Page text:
Tulips, popular flower bulbs from Turkey, welcome spring around the world. More diverse, versatile, and vigorous than gardeners realize, these members of the lily family can be early, late, fragrant, fringed, ruffled, striped, double, lily-shaped, multicolored, festive, formal, and from 4 to 30 inches. large.
When and where to plant tulips
Tulip bulbs are planted in fall in USDA hardiness zones 7 and below. In zone 8 and higher, plant bulbs for spring flowering in late December or January, provided the bulbs have been chilled to 40-45°F (a refrigerator works well) for 10 weeks prior to planting.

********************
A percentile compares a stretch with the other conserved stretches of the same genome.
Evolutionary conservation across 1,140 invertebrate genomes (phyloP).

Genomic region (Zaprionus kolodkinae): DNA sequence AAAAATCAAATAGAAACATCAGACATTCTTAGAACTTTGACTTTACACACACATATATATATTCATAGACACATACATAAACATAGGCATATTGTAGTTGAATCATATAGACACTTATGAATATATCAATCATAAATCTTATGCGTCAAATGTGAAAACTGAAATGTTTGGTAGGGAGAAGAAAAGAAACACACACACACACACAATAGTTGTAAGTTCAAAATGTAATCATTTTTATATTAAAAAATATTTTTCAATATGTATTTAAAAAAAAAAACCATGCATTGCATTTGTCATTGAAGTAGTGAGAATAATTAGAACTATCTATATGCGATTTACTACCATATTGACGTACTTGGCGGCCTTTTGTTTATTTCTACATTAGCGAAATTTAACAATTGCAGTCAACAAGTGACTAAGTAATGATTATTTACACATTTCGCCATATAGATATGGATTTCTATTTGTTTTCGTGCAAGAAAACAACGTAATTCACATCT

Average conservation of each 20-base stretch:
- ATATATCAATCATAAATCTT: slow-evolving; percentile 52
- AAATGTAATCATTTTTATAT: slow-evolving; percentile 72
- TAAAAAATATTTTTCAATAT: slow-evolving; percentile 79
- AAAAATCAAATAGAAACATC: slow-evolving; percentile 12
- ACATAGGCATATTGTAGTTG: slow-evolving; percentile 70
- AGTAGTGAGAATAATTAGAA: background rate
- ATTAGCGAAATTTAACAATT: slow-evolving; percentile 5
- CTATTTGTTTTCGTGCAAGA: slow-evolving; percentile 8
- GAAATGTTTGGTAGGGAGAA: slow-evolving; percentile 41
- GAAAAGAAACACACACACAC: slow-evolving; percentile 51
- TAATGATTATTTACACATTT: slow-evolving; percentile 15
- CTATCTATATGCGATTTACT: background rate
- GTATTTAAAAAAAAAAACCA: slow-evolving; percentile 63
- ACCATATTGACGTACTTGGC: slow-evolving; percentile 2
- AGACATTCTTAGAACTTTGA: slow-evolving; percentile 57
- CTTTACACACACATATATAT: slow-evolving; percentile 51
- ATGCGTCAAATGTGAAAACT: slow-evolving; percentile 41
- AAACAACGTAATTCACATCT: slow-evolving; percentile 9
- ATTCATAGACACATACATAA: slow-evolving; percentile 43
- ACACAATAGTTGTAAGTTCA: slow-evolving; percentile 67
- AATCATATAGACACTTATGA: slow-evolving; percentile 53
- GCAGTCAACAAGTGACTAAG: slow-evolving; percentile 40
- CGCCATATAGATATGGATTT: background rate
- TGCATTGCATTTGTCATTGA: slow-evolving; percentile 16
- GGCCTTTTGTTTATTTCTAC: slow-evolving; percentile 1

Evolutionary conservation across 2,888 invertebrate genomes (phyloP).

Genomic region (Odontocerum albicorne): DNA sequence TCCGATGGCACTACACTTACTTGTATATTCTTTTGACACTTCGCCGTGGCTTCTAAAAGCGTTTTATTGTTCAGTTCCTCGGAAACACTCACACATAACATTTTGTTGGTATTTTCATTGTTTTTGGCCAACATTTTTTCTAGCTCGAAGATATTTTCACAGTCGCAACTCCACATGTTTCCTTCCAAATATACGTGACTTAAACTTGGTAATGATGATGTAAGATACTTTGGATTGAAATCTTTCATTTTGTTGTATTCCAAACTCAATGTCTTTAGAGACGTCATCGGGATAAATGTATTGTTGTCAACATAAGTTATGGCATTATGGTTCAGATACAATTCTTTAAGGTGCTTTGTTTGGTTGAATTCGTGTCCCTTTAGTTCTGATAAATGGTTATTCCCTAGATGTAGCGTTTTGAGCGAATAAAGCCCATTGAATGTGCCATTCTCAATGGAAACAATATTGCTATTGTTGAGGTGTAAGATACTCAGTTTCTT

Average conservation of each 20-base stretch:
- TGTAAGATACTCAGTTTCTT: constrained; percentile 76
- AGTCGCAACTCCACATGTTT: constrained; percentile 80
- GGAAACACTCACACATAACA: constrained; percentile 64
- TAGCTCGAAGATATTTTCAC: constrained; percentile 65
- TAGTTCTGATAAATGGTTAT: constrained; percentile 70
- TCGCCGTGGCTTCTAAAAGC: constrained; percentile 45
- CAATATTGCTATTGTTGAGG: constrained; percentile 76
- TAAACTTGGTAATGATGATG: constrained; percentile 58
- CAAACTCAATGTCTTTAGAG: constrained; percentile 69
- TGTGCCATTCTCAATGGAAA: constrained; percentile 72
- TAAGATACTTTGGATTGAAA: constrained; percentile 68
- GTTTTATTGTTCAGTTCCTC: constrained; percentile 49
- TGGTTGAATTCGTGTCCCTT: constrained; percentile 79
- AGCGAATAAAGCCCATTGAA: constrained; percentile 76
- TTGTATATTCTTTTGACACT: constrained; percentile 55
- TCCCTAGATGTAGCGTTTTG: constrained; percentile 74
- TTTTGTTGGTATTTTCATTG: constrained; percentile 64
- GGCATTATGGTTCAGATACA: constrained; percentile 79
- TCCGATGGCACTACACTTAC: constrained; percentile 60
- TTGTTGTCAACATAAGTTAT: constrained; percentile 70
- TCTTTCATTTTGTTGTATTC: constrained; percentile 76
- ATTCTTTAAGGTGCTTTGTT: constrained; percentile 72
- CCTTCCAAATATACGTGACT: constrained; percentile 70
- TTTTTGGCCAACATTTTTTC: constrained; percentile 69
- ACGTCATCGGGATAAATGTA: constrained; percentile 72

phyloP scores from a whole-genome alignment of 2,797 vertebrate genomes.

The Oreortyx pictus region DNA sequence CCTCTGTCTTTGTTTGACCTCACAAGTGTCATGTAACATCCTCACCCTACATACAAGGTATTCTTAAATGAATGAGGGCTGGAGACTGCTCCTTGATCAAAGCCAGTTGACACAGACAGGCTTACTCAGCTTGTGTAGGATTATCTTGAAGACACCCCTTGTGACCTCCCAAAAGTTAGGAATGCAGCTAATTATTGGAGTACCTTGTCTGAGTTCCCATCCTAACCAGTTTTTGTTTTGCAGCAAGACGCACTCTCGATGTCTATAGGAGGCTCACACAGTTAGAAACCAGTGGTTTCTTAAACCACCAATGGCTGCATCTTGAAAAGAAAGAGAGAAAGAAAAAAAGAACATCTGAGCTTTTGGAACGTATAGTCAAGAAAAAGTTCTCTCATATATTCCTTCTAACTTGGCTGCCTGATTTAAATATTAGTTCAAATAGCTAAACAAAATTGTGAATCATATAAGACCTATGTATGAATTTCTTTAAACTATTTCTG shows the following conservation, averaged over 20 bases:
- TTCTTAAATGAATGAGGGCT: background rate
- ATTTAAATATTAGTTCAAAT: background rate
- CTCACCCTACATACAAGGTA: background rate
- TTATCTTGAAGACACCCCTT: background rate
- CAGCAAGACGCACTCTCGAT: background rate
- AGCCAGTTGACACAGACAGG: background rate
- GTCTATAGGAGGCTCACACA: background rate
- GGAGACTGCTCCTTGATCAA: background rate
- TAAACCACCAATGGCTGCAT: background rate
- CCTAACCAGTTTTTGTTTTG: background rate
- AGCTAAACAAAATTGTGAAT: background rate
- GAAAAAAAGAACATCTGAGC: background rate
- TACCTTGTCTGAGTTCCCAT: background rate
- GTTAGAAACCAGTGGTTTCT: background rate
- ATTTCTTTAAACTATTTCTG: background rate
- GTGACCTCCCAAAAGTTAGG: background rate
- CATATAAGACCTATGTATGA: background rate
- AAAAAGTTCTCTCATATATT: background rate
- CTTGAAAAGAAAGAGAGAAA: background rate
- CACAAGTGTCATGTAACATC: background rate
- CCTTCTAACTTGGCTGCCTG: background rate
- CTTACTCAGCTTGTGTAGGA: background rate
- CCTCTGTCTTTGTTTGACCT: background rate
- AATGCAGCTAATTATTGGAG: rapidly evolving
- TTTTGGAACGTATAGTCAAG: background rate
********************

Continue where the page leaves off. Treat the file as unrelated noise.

Light: Tulips do best in full sun in the north and partial shade in the south.
Soil: Plant tulip bulbs with the pointed end in well-drained soil with a pH between 6 and 7. Add compost to improve sandy soil and poorly drained loamy soil.
Spacing: Plant the bulbs 4-6 inches apart.
Planting: The rule of thumb is to plant bulbs three times as deep as the bulb length. Traditionally, tulips are planted 6-8 inches deep. Those who prefer a deep planting at 12″ claim that it is less likely to sprout in the fall, be damaged by cold air and soil, be lifted by freezes and thaws, or be eaten by animals. Southern gardeners may prefer to plant their bulbs at a shallower depth to take advantage of the cool air that occurs closer to the soil surface.